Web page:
The drive to acquire wealth dates back to beginning of man. Having the most skins or the largest cave once equated to power and status. The same still applies today, but morality associated with the accumulation of wealth has seriously degraded. By adopting an “end justifies the means” attitude, too many people these days are minimally hesitant to engage in less-than-ethical activities as a way to bolster their financial position. Concepts like “earning one’s keep” and “paying your own way” are rapidly becoming obsolete.

With an entitlement mentality as a guiding force, if a way – especially with cover from the law – can be found to transfer financial holdings from someone to yourself, that’s a victory akin to a winning lotto ticket or a Las Vegas jackpot! An added incentive exists if the process, hopefully limited to cursory judicial review, can appear clean and innocuous.

As people get older or incapacitated, the potential of being targeted for IRA increases. Sadly, it can be a known, trusted family member or friend or it can be a stranger who works their way into a person’s life gaining their confidence along the way. In either case, the consequences can be life-altering for a person and their loved ones.

To understand how our society has come to the point where people can (and do) position themselves so as to find ways in which they can acquire other people’s money, thought should be given to the evolution of how resources change hands.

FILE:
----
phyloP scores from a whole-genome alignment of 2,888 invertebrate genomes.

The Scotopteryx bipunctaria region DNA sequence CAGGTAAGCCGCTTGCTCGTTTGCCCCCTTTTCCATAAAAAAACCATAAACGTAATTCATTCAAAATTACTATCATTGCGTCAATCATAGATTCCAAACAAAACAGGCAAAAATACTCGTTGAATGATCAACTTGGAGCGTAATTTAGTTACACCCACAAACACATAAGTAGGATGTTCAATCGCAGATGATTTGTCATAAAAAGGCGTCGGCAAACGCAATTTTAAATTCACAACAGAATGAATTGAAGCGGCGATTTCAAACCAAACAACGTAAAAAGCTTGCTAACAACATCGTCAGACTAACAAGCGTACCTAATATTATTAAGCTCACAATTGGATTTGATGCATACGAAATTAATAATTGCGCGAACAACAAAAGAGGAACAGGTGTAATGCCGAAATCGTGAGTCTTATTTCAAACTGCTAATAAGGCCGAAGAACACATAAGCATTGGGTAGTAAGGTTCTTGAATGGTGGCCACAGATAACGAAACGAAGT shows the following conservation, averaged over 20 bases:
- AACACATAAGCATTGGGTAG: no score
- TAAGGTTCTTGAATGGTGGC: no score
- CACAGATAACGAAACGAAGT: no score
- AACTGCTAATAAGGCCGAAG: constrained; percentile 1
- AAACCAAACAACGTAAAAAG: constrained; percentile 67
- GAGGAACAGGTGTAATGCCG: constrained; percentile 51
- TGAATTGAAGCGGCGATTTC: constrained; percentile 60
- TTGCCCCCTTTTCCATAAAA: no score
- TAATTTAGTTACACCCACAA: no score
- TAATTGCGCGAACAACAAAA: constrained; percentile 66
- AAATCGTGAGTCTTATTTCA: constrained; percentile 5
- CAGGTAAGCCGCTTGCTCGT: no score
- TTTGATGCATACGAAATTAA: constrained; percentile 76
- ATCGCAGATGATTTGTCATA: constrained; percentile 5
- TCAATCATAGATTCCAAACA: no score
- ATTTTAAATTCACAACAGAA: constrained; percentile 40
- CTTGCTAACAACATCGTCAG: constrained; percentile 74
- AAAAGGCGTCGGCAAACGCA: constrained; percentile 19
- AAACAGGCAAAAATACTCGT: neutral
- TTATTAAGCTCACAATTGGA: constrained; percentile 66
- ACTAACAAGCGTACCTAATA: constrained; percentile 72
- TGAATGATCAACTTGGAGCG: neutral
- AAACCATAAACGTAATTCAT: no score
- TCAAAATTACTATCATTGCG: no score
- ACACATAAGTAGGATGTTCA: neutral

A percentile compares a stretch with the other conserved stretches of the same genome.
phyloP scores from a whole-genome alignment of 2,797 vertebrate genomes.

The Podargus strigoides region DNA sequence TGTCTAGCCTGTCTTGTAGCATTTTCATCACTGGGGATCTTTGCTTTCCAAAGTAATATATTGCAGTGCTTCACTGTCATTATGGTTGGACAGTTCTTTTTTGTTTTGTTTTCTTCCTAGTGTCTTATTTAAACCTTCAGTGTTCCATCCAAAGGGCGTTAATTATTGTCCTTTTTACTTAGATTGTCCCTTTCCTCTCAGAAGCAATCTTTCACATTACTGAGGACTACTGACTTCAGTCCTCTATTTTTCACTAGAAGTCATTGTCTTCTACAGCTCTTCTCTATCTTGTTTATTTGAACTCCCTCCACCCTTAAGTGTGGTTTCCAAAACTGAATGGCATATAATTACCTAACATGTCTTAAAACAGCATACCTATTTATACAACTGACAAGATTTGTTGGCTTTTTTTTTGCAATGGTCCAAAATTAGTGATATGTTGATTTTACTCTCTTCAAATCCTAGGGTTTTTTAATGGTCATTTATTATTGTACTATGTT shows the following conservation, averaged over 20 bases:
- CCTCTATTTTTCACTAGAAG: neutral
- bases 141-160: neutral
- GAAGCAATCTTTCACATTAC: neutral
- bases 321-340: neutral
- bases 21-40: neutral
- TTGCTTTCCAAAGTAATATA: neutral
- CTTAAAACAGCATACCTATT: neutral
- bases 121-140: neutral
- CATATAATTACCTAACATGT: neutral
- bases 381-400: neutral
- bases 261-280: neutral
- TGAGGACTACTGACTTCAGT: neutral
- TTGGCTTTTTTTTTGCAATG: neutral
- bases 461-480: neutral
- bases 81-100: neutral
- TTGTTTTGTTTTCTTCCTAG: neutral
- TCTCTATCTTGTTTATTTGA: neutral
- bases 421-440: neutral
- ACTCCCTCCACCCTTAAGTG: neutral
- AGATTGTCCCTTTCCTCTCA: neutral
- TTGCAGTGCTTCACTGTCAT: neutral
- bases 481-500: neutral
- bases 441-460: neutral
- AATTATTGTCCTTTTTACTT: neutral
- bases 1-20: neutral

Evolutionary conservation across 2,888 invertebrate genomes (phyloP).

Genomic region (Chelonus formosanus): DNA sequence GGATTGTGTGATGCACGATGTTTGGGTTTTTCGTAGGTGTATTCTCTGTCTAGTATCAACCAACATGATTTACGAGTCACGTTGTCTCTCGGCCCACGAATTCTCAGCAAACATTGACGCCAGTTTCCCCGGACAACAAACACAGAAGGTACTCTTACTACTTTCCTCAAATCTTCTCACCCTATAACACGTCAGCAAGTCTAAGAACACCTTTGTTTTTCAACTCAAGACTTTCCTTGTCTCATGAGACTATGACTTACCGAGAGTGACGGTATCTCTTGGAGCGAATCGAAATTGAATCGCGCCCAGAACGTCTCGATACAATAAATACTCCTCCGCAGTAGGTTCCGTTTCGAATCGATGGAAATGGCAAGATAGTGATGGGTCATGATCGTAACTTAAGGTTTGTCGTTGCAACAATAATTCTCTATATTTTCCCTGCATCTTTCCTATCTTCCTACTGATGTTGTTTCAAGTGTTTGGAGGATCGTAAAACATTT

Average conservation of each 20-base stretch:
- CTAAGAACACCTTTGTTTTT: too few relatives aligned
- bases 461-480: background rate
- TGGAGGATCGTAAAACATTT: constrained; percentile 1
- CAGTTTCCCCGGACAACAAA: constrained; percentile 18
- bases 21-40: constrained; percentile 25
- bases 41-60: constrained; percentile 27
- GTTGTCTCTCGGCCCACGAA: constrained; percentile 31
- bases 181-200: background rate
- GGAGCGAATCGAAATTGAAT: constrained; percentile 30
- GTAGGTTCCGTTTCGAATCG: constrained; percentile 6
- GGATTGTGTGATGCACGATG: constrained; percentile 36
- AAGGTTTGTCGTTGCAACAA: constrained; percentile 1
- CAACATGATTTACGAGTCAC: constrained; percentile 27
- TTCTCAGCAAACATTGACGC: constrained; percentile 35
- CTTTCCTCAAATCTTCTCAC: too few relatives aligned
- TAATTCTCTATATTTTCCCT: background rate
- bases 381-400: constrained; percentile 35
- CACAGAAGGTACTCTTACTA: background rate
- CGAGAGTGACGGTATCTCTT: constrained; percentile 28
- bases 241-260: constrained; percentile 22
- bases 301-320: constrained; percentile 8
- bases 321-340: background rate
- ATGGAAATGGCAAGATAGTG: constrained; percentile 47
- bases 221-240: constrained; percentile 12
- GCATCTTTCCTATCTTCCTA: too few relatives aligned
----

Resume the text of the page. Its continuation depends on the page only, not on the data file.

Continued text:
The evolution of diverting assets

Once upon a time, the involuntary separation of property from a rightful owner required some type of physical act. Be it knocking the person over the head and taking their money, utilizing a weapon in a threatening way to provoke the relinquishing of said assets or simply breaking into another’s domicile in order to remove the property from its rightful custody, some not-to-be-missed overt act generally took place as a crime was committed and one lost access to their resources.

Since the 1939 introduction of the term “white-collar crime” by sociologist Edwin Sutherland, the definition of such crime has been vigorously debated. The Federal Bureau of Investigation defines white-collar crime as “. . . those illegal acts which are characterized by deceit, concealment, or violation of trust and which are not dependent upon the application or threat of physical force or violence. Individuals and organizations commit these acts to obtain money, property, or services; to avoid the payment or loss of money or services; or to secure personal or business advantage.” (USDOJ, 1989, p. 3)

Regardless of how one defines white-collar crime, we are all affected by such activities. These crimes seem on the upswing as technological advances and legitimized corruption have joined forces with social isolation and advanced moral degradation. Media forums, regardless of their ideological persuasions, have no shortage of stories reflecting a wide array of white-collar criminal activities. We’ve all heard the stories of non-violent, “clean” sounding tales from high-visibility corporate scandals like Enron to high-dollar investment schemers like Bernie Madoff to individuals like Judith Leekin, the Florida woman charged with fraudulently adopting 11 children and forcing them to exist in horrid conditions while she lived off reportedly more than $1 million of taxpayer funds meant to finance the children’s care.